2000-2009 | Iraq | Renditions | Torture

British forces in Iraq implicated in US rendition and torture of detainees

A protest against rendition.
Elvert Barnes – CC BY-SA 2.0 – via Flickr.

25 February 2008

On 25 February 2008, former SAS soldier Ben Griffin revealed, during a conference hosted by the Stop the War Coalition, that he had been ordered to detain Iraqis who were then handed over to the Americans to be illegally rendered and subsequently subjected to torture. ‘Throughout my time in Iraq,’ he explained, ‘I was in no doubt that individuals detained by UKSF (United Kingdom Special Forces) and handed over to our American colleagues would be tortured.’1

Commenting on the British government’s earlier admission that Diego Garcia had been used as a fueling stop over for American rendition flights, he remarked that this illegal use of British territory ‘pales into insignificance in light of the fact that it has been British soldiers detaining the victims of extraordinary rendition in the first place.’2 Griffin recalled that all the detentions had been carried out without placing the detainees under arrest, and he believed this was a deliberate policy designed to avoid any legal responsibility for what subsequently happened to them.  His allegation was later given added credibility by evidence given to the Australian senate, which indicated that Australian forces in Iraq had also avoided formally arresting Iraqis they had detained, and instead handed such powers to US personnel.3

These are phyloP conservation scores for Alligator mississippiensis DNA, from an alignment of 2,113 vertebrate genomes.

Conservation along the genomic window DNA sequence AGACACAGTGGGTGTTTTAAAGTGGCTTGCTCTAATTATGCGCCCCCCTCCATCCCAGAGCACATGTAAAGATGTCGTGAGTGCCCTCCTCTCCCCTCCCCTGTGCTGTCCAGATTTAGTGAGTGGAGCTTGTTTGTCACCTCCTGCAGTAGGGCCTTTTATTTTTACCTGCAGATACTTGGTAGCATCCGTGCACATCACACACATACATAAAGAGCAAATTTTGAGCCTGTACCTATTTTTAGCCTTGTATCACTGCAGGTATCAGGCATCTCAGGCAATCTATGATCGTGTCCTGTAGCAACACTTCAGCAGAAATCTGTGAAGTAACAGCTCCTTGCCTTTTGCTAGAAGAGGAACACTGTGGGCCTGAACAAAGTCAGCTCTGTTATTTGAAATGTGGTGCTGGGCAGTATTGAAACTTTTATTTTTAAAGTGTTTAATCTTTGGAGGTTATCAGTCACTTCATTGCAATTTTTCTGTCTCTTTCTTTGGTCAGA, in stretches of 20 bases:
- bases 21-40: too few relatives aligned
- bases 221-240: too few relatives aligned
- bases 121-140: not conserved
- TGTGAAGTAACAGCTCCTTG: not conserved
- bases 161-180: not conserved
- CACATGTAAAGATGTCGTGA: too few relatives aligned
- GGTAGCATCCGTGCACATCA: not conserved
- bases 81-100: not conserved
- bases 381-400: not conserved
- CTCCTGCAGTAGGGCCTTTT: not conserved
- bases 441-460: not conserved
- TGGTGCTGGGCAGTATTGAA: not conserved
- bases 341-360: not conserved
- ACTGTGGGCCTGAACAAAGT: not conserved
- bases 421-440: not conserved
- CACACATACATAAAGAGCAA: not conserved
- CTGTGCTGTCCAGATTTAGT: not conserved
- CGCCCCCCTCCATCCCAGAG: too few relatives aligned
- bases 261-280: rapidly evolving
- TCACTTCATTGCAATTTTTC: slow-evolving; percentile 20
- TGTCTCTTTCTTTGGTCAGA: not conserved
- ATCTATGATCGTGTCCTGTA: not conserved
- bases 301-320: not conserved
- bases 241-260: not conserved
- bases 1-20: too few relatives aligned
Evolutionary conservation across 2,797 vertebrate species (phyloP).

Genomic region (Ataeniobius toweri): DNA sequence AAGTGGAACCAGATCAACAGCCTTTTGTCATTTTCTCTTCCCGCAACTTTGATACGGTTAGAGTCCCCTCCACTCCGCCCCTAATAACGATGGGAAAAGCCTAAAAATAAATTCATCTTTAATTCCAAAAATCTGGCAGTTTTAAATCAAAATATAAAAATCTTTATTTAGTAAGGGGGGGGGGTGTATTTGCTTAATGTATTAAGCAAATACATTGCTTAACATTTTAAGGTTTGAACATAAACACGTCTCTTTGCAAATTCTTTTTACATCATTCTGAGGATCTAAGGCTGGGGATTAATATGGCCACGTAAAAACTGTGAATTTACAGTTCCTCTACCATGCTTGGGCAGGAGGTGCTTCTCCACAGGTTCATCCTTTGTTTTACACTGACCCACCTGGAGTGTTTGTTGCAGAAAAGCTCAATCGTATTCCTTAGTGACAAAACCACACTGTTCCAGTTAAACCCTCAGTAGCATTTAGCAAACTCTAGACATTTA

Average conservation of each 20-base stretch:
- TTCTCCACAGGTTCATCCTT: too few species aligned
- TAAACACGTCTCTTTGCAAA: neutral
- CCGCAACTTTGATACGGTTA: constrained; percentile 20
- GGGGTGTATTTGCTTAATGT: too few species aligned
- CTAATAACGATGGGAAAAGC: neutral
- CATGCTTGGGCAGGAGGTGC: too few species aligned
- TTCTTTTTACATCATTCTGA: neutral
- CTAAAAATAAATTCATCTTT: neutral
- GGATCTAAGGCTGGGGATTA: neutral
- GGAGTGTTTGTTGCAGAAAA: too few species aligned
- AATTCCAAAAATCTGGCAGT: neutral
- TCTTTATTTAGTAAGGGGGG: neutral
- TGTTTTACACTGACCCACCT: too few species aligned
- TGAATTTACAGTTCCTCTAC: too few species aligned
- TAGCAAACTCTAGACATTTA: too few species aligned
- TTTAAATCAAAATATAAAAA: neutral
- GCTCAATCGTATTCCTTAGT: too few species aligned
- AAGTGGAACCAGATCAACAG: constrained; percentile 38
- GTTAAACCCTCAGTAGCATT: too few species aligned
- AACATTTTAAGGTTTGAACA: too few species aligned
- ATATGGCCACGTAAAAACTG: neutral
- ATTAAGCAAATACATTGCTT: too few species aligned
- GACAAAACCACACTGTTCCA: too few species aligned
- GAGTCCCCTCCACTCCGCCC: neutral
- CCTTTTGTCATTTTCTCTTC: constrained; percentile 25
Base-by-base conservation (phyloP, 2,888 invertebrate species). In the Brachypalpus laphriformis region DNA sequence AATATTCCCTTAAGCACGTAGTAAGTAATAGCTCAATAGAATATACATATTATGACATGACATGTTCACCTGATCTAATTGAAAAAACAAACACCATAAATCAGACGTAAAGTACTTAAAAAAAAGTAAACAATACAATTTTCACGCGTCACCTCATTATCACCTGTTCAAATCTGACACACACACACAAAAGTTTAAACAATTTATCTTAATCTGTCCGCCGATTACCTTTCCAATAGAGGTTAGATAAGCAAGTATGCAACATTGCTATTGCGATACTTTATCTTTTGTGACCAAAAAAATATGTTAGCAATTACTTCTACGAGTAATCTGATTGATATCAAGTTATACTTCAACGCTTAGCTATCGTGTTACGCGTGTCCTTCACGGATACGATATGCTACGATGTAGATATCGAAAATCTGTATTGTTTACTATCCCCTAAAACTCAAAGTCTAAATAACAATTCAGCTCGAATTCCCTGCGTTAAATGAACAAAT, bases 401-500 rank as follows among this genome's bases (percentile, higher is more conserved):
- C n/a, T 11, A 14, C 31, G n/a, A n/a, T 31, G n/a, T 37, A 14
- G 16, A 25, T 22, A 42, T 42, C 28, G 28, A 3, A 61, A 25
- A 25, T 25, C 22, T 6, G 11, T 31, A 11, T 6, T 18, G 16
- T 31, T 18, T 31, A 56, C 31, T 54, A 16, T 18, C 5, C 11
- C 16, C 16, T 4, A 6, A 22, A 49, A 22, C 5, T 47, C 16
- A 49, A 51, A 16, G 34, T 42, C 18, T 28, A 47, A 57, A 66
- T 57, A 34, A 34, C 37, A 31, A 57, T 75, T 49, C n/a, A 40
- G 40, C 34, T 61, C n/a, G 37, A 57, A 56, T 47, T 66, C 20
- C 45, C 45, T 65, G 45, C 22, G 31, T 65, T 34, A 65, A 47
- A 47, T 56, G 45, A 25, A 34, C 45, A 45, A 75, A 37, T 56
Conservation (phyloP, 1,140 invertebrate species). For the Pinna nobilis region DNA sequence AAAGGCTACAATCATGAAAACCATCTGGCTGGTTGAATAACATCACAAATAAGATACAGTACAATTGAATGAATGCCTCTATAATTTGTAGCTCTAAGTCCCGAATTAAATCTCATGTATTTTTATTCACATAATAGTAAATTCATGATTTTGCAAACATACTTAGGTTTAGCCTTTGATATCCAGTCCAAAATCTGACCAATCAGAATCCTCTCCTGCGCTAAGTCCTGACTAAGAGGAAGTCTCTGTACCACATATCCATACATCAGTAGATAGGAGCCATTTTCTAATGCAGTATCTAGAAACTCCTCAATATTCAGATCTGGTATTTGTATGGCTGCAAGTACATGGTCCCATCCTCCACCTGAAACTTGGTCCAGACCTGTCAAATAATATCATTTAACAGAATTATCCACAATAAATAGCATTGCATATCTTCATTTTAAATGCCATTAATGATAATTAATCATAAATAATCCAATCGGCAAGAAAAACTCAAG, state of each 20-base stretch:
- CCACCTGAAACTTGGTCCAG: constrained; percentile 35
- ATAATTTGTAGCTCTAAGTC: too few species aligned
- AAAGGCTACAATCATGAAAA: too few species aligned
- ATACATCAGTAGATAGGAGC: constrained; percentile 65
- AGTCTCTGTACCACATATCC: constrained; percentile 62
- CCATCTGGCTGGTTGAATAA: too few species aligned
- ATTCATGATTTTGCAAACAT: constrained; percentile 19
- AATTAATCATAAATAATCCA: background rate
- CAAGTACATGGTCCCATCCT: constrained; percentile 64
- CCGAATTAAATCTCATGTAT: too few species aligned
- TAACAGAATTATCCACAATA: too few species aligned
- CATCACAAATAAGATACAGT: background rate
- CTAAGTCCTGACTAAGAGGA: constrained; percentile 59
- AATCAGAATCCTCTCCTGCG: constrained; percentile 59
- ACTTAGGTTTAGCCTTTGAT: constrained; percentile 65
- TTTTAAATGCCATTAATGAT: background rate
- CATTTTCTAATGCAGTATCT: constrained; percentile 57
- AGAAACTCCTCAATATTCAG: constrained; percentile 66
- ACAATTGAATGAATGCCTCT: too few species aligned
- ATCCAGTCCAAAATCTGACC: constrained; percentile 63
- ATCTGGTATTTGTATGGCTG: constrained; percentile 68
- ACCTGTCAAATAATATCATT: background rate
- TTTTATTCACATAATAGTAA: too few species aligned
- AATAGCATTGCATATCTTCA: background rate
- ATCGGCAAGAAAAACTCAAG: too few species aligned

See also 28.02.2008 – High Court silences rendition and torture claims by former SAS soldier.

FOOTNOTES

  1. Ben Griffin quoted in Andrew Tyrie MP, Roger Gough and Stuart McCracken (2011), “Account Tendered: Extraordinary Rendition and Britain’s Role,” Biteback Publishing Ltd., London p. 78.
  2. Richard Norton-Taylor, “Court gags ex-SAS man who made torture claims,” The Guardian, 29 February 2008 accessed online at https://www.theguardian.com/uk/2008/feb/29/military.law
  3. Andrew Tyrie MP, Roger Gough and Stuart McCracken, Ibid p. 78.

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